Gratitude Celebration 53: Trail Magic

Gratitude simply gushes when I consider my community of supporters on the Appalachian Trail, and I’m talking about people supporting me as a Ridgerunner, not as a hiker!  The list of “trial angels” on my hike from Maine to Georgia in 2007 would comprise another whole list!

Since April, 2010 for a three-month season each year, I’ve been working for the Appalachian Trail Conservancy with the main task of “talking with hikers on the 80-mile stretch of the trail between the James River and Rockfish Gap.”  That position has the catchy title of Ridgerunner.

First, I’m grateful that Joe Parrish hired me for the job, on the recommendation of my hiking partner, John.  Then, there’s Angie Sheldon, his assistant, who took care of my timesheet, and then became my supervisor for a couple of years. Now, it’s Kathryn Herndon, who’s taking the ridgerunning position to another level by keeping me informed and in conversation with more aspects of trail management  than  I had previously been involved with.  Andrew Downs has been an easy director to work for, teaching me diplomacy by his own example when a couple of challenging policy issues have come up.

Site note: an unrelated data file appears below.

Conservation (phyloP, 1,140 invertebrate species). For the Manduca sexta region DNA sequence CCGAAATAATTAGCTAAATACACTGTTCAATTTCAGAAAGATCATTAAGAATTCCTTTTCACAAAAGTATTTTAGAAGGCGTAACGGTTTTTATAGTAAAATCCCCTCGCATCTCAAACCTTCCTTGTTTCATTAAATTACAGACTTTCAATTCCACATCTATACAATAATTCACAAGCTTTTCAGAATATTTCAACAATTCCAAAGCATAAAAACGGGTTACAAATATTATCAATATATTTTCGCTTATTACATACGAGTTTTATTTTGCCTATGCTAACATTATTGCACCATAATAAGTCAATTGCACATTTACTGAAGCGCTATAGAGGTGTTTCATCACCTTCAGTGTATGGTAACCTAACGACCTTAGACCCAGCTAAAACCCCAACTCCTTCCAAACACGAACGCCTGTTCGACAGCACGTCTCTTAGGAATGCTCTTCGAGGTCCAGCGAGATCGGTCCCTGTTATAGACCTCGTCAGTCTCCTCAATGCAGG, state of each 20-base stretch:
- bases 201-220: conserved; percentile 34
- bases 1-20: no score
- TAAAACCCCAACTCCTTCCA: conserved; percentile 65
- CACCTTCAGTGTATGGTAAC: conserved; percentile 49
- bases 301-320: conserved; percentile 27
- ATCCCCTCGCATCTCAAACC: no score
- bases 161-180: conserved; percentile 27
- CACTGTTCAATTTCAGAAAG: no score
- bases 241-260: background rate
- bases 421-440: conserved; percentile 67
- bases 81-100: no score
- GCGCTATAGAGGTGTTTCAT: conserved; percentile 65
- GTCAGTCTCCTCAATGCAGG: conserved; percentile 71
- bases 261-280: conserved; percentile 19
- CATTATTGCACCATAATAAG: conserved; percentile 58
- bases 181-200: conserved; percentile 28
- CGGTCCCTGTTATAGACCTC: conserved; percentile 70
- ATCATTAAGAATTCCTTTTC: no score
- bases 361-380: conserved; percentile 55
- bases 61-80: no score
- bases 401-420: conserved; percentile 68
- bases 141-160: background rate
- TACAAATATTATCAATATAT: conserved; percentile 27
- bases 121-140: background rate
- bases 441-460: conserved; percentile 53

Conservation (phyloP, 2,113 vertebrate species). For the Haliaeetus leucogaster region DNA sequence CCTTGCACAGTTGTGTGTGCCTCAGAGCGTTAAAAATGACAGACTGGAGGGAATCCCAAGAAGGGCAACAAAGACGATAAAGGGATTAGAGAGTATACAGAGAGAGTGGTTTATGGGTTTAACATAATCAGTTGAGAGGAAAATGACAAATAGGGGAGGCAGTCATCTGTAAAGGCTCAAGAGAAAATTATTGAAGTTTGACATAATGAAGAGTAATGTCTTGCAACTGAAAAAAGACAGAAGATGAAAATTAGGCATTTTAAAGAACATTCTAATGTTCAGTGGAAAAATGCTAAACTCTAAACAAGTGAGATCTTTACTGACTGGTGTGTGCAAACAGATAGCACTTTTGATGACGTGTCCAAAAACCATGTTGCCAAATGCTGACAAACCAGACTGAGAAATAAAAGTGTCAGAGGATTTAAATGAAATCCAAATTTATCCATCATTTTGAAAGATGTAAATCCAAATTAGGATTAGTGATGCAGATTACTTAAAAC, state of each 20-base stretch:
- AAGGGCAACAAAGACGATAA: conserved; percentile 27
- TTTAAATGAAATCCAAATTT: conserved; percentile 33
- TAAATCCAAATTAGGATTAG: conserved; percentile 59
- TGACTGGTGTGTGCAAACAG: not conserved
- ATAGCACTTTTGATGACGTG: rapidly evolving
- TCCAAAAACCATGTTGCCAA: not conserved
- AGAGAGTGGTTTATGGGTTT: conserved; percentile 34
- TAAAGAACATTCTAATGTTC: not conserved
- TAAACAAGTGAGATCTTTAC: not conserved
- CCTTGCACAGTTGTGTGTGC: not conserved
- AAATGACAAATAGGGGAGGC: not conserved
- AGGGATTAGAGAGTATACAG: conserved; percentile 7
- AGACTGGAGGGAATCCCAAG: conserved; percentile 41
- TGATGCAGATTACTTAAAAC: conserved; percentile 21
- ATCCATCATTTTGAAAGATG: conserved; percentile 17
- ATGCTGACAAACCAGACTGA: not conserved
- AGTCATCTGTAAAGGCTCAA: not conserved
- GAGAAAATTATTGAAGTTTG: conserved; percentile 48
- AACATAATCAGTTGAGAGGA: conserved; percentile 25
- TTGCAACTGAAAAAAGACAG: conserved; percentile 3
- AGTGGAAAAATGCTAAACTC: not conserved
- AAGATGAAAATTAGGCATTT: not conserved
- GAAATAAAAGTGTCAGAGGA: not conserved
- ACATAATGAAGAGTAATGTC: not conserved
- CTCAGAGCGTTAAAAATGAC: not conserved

The way that the Appalachian Trail Conservancy operates is through partnerships with other agencies whose jurisdictions the trail traverses. My agency partner is the Glenwood – Pedlar  Ranger District of the US Forest Service. For the past five years, they have been the best partners ever! In fact, my USFS partner representative, David Whitmore, was awarded Best Trail Partner in 2014! He and his co-workers have certainly earned it, in my opinion!

When I have arrived each year in April, ready to get on the trail, they’ve welcomed me into the staff house most warmly and with excellent living conditions. I’ve been grateful to have such a nice house for my days off, especially the past two seasons when I had moved away from my home in Atlanta!  The Forest Service has also provided me with a shuttle out to the trail and back each week. They’re always prompt and have picked me up at convenient trailheads all through my section! We have a great way to keep in touch as well. That’s with an inReach satellite device that allows me to send and receive short messages via text or email. It’s very helpful in the areas of the trail that lack cell service.

For my first three years, I had my own designated USFS contact, Roy Powell. He was the one I called for shuttle service. Once I even called him at home late at night when I had decided to do a night hike out of cell range into a remote shelter. I wanted him to know that I was down there and to expect my call in the morning when I got back into cell range again.  He thanked me for letting him know! I really have felt like one of them, being treated just like they would each other when they go out to fires!